The woods ranged from the hardy yellowwood, abundant in the Cape at the time, to the Boekenhout, a softish wood which would act as a kind of shock absorber but at the same time would stay firmly in position. “It was like an inflated cushion.”
Ingenious methods were used. The iron rim around the wheel would be burnt on to the wheel. The charcoal would protect the iron rim from rust and rot, important for a wagon that traversed rivers.
“This was a wonderful recipe to make a wheel. There is a whole science to assembling a wagon. And these wagons were exported to the whole of Africa.”
This kakabeenwa could be disassembled in five minutes. All it needs is to hit out four pegs on the wheels, lift up the top of the wagon, and the wagon was in several pieces. This could then be carried by four people across a river or over impassable mountains.
In addition, the kakebeenwa was flexible and mobile, and could twist 40°, making it very adaptable to trekking over rough conditions, where no roads had been created. Wagons were pulled by between 12 and 16 oxen.
Painting the wagons
A European wagon tradition that was used in South Africa was painting the wagons. The wheels were painted with red lead paint, an excellent water repellent. “A wagon looks wrong if the wheels are not red.” Wagon bodies were painted green in Europe, and blue in Britain.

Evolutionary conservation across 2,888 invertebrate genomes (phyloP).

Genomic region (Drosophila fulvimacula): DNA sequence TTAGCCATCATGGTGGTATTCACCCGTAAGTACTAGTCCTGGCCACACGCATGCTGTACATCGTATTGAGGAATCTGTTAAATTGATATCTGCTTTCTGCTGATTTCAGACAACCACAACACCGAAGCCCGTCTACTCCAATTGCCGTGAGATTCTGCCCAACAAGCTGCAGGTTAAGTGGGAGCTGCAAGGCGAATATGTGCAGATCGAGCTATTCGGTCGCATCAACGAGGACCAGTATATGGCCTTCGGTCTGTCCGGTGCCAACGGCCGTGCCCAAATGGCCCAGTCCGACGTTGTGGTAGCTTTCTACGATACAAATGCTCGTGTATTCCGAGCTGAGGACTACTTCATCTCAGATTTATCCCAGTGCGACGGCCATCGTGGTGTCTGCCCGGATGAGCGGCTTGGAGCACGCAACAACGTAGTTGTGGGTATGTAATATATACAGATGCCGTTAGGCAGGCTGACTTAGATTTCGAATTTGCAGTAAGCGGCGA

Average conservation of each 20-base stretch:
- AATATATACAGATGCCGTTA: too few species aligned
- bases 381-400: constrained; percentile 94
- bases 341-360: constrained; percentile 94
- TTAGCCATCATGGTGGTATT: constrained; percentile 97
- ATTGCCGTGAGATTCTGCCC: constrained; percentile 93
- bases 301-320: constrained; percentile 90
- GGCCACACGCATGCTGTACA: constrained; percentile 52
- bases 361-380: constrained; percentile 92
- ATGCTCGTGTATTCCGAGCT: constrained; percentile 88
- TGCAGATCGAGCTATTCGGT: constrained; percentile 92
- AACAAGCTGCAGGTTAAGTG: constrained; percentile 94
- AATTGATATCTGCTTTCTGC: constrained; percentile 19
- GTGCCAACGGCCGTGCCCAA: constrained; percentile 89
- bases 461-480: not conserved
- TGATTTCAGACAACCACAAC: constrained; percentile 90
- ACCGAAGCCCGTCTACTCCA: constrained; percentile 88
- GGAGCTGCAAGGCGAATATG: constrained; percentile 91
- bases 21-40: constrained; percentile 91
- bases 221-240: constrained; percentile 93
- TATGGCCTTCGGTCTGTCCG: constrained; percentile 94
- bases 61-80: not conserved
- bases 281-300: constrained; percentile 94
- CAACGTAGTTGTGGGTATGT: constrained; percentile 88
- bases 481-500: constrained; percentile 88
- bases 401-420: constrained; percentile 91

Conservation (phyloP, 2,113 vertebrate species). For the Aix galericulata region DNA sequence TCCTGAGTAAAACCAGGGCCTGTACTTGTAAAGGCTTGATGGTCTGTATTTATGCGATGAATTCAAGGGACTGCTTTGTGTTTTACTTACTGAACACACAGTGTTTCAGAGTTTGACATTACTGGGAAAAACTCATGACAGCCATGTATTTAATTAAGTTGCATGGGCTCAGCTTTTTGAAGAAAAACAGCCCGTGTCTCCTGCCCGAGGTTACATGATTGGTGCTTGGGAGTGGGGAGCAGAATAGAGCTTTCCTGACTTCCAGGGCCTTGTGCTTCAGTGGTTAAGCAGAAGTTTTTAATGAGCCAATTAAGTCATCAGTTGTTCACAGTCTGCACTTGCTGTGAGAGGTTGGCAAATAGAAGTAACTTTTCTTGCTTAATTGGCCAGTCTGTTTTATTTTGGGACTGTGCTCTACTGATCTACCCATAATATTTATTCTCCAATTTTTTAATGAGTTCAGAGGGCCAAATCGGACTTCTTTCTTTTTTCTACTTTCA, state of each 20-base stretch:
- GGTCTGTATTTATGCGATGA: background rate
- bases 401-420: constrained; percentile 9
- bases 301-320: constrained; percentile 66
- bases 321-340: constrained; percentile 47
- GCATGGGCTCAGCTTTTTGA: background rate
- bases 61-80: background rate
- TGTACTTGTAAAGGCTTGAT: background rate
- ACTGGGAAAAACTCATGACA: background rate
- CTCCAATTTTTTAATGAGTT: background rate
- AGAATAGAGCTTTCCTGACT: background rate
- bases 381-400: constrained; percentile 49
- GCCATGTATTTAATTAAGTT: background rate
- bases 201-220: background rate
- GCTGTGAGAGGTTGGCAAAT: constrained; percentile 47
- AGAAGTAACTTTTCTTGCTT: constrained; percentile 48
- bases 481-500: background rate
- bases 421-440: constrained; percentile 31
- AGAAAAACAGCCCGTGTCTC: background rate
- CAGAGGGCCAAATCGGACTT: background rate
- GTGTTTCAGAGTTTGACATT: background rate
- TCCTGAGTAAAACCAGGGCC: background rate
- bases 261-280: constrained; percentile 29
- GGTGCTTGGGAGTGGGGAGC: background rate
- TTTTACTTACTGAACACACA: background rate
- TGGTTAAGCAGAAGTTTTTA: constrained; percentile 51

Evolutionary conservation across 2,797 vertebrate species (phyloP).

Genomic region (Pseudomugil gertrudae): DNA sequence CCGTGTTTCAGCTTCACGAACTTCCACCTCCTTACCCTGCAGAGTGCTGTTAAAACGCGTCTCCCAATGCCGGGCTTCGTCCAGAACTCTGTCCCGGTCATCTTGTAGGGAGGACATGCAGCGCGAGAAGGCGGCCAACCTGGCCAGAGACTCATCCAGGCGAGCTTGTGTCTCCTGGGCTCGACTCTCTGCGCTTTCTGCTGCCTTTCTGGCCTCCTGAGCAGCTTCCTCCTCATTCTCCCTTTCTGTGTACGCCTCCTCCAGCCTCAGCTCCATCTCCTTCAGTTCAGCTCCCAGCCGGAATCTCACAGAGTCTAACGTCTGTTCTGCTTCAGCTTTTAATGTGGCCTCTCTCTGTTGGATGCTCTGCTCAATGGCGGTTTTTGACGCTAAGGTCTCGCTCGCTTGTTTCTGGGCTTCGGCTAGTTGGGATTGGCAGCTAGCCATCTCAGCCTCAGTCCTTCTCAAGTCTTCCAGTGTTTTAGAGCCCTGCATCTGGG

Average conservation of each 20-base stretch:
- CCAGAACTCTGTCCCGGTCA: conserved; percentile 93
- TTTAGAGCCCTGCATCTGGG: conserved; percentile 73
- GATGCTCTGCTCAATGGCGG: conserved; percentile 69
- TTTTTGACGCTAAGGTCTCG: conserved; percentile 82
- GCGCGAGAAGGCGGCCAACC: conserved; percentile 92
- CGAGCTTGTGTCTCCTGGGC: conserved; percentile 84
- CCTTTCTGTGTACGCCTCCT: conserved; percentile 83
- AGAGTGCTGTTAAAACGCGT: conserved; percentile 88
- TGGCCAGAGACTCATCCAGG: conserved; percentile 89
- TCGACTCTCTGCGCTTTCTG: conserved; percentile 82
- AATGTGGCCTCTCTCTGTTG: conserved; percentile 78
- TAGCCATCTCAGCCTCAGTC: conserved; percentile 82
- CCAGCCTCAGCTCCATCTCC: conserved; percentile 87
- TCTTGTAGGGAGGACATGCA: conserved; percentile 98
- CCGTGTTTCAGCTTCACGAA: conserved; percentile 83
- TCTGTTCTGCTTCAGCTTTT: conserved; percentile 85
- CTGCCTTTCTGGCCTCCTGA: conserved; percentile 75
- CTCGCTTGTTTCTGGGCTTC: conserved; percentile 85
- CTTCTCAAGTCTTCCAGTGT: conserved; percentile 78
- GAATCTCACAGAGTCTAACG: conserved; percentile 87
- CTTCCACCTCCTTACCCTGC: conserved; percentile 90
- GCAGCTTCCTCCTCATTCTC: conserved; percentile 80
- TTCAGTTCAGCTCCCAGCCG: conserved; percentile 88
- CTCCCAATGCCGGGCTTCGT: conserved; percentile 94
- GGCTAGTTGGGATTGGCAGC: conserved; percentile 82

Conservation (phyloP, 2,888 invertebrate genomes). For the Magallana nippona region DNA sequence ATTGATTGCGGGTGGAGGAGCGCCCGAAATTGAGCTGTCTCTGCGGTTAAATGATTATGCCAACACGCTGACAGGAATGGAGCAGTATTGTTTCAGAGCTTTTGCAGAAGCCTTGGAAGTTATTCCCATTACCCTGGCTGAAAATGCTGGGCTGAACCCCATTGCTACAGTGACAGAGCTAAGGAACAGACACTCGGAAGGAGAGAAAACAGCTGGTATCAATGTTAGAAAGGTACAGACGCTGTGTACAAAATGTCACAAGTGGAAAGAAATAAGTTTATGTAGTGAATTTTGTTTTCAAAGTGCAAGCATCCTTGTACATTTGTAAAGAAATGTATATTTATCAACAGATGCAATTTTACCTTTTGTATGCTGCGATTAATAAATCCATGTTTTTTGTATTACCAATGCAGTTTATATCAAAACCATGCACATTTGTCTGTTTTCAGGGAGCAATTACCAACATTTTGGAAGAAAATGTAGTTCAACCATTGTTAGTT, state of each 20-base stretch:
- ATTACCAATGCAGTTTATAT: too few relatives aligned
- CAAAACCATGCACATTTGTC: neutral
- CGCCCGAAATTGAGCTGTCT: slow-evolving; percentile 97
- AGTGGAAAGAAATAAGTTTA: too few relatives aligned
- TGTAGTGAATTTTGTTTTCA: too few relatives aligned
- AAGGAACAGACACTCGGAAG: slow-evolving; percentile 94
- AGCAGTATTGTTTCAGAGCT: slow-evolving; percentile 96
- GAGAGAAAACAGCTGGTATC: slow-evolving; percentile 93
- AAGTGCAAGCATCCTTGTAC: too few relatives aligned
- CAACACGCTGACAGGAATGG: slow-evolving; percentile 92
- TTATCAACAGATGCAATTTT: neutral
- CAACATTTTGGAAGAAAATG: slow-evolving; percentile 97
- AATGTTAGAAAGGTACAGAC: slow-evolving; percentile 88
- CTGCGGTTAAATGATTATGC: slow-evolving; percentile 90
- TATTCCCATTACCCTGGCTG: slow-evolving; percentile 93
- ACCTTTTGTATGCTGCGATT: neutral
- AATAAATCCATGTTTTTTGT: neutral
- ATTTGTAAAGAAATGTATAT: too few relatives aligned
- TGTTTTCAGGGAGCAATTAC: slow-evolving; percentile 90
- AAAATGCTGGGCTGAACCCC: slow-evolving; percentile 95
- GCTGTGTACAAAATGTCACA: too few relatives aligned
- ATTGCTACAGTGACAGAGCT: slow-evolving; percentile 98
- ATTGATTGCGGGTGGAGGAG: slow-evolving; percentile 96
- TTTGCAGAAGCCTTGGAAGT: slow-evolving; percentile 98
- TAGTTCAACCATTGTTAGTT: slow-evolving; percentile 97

Scrolls, flowers and ornaments were painted on the wagons and the chests that they carried.
“The Great Trek was a colourful affair,” says Holm, “like a carnival. The clothing was flashy, with feathers, braiding and colourful stitching. And the wagons were also colourful.”
The painted wagons had another significance. No wagon maker would spend hours painting his wagon if it wasn’t a quality item – so it was a guarantee of the craftsman’s work.
Wagons were repainted once a year, and wagon makers could be recognised by the designs on the wagons.
“Half the Great Trek leaders were wagon makers,” adds Holm.
“The whole industry is so unique – such a standard that was better than anything in the world.”
Scots wagon makers
But then a strange thing happened. After the Great Trek it appears that Afrikaners stopped making the wagons, indicates Holm. Scotsmen, probably from the 1820 British settlers, took up this “honest work”.
At the same time wagons changed. Roads had been created but loads were getting heavier, particularly with the opening of diamond and gold mining in the interior. The Scotsmen adapted the wagon, and it became like a trestle, becoming two metres wide, with smaller wheels and thicker spokes. There were two – one was 4m long, and could carry 1,5 tons; another was 5,5m long and could carry a load of up to 7 tons.
These weights were carried on solid steel axles, and on mountain passes the wagon drivers inspanned two sets of oxen. These were transport wagons, famously used by Percy Fitzpatrick in Jock of the Bushveld.
This happened very quickly, says Holm, so that within 10 years wagons were mostly of this kind. By 1900 there were 100 000 of these wagons on the country’s roads. They lasted until the 1970s, when they were pulled by tractors. But because no one could repair them anymore, they soon became obsolete.
“The trekkers were the toughest pioneers in the world, compared to the Americans. They far outstripped Westerners. The wagons are a South African legacy. I’m tremendously proud of this pioneering spirit that runs thick through South Africa.”